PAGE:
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environments that may not be evident from existing geologic maps. The mineral-resource analysis portion of this project builds on each of the other sections and, like the other sections, contains new results that will require many geoscientists to reexamine their existing concepts of mineral resources in Nevada.

Each of the researchers is addressing part of the overall problem of analyzing and predicting Nevada's mineral resources. The interdisciplinary nature of the research for this cooperative venture has amplified and reinforced each part of the project and has led to products not otherwise obtainable.

Uranium in the United States

By Joseph S. Duval

Background

Uranium-238 is a radioactive element that occurs naturally in trace amounts in all types of rocks and soils. Uranium is chemically mobile in oxidizing environments and many of the rockforming and surface processes result in uranium concentrations that are characteristic of a particular rock or soil. For this reason, a map of the uranium distribution in rocks and soils can provide information useful to understanding geologic and soil formation processes. Uranium is itself of interest as a fuel for nuclear energy, but because it is often associated with other elements, it also can be useful in mineral exploration applications.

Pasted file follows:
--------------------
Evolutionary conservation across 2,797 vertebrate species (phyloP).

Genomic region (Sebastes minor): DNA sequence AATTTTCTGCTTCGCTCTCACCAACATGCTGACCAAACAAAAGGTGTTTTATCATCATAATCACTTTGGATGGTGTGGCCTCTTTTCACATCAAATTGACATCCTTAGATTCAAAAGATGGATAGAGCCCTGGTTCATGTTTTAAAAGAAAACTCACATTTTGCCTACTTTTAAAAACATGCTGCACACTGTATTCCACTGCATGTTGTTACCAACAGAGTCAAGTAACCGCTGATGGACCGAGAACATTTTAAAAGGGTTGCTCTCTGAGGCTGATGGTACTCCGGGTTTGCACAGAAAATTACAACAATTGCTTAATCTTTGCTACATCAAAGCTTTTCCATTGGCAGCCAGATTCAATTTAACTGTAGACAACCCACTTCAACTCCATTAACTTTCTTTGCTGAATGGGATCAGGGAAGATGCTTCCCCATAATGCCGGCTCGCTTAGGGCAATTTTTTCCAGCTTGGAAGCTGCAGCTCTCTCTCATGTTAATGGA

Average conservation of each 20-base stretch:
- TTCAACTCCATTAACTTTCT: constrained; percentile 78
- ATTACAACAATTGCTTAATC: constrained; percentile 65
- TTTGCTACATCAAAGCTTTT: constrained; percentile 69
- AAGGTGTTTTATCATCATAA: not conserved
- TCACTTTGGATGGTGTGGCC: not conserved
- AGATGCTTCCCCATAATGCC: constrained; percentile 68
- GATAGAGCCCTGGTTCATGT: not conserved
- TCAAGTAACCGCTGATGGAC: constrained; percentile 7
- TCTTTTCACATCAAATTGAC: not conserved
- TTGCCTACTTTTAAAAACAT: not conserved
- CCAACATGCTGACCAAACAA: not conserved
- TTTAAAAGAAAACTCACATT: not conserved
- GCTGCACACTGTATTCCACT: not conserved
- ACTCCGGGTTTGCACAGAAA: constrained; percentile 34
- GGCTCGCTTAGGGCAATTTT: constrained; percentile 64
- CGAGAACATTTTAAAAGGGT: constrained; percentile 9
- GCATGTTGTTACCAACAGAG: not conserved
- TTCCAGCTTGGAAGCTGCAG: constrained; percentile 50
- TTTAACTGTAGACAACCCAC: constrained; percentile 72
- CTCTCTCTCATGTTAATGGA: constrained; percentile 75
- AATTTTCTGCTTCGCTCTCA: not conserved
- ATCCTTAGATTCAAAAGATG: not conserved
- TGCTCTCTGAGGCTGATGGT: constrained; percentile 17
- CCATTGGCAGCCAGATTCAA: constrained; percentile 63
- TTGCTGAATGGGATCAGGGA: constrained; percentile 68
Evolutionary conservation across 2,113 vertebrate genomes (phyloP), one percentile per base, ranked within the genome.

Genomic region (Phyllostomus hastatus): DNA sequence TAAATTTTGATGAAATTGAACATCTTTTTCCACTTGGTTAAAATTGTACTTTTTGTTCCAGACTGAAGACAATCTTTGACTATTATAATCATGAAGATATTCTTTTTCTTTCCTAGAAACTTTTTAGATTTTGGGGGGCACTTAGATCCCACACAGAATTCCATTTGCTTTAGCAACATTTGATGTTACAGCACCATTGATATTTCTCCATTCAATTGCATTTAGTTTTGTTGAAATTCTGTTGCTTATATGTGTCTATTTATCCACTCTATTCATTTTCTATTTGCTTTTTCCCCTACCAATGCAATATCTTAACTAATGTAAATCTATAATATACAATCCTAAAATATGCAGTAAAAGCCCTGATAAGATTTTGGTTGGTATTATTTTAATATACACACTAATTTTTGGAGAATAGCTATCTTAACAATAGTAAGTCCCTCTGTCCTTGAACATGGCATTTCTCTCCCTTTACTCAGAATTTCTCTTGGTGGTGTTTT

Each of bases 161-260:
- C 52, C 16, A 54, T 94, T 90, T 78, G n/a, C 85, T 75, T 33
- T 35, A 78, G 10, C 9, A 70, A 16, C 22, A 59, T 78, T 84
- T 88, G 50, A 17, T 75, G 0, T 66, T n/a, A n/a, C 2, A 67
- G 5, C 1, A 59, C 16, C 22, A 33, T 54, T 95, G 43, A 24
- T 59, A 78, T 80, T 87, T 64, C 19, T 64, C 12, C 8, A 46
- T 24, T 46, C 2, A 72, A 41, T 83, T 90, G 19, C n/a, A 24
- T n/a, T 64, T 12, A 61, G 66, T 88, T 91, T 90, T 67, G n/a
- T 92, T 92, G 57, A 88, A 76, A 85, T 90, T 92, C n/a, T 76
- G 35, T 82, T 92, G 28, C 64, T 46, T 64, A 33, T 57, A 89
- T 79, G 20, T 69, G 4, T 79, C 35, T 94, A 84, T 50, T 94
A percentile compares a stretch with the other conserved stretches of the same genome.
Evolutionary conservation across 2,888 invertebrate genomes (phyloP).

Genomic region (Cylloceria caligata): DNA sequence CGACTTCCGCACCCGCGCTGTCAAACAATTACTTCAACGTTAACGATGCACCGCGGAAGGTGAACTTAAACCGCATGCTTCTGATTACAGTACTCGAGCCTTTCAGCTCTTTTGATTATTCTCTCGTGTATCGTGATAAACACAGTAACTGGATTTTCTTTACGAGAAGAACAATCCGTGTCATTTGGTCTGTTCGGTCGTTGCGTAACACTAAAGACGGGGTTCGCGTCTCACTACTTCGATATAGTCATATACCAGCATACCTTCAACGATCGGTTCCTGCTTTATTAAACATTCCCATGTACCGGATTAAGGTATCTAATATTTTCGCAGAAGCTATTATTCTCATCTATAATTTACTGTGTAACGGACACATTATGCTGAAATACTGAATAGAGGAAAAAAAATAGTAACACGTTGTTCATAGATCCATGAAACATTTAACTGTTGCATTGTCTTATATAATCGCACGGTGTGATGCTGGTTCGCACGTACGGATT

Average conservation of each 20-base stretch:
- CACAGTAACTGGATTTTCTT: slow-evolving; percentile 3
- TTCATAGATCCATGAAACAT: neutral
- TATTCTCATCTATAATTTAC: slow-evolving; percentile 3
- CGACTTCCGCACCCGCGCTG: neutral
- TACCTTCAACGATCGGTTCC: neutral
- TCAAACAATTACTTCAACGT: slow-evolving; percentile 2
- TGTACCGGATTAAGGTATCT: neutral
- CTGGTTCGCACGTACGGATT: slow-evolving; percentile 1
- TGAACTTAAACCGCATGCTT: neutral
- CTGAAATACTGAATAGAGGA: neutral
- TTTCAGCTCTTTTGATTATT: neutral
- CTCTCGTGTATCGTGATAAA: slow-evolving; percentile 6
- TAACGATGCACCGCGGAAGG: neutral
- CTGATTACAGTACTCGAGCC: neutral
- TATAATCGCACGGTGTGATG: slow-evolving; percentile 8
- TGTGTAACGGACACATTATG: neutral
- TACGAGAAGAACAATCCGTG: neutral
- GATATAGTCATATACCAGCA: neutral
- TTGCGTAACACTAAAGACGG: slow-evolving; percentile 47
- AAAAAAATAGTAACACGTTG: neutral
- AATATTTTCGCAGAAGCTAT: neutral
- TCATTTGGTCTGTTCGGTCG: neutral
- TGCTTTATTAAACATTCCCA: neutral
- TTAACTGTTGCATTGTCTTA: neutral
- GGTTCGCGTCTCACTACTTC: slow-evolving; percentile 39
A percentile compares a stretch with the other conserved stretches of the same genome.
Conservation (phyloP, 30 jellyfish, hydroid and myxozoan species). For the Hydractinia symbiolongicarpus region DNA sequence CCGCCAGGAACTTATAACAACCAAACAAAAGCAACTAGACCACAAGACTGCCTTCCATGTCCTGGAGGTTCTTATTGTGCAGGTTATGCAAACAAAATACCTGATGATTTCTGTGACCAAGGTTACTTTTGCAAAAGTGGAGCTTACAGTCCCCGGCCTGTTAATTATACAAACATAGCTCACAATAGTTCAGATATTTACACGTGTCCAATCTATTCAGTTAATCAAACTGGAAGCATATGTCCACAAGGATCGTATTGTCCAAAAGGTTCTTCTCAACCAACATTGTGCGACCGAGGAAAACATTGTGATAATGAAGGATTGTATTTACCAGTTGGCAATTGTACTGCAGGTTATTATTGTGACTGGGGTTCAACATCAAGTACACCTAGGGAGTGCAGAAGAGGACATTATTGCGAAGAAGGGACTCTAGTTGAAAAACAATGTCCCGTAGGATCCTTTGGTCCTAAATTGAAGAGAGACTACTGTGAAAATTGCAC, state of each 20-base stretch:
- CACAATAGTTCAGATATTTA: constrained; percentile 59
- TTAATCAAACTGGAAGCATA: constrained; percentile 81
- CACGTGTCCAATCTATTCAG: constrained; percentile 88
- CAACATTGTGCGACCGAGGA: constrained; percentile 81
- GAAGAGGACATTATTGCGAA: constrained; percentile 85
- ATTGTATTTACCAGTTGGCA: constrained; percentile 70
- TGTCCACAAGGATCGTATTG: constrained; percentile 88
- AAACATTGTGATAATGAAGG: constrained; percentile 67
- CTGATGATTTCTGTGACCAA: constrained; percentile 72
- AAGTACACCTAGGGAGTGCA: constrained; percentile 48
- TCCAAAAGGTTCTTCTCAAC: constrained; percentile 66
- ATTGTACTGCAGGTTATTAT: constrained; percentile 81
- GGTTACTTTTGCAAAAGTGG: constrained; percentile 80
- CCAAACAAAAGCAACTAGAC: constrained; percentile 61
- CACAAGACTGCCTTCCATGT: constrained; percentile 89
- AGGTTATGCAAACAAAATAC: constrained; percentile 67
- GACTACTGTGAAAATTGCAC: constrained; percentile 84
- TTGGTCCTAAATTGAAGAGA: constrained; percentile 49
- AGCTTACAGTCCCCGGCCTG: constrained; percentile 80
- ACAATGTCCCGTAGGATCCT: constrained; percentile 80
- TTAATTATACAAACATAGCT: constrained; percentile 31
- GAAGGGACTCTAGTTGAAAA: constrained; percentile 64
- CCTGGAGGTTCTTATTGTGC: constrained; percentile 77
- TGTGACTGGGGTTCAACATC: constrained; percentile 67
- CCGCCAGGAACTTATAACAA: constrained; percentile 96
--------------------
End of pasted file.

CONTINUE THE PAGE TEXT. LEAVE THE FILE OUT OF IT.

The USGS, in cooperation with the U.S. Environmental Protection Agency, has compiled aerial gamma-ray data obtained during the National Uranium Resource Evaluation (NURE) Program sponsored by the U.S. Department of Energy to create a map showing surface concentrations of uranium-238 for the conterminous United States.

Health Hazards and Uranium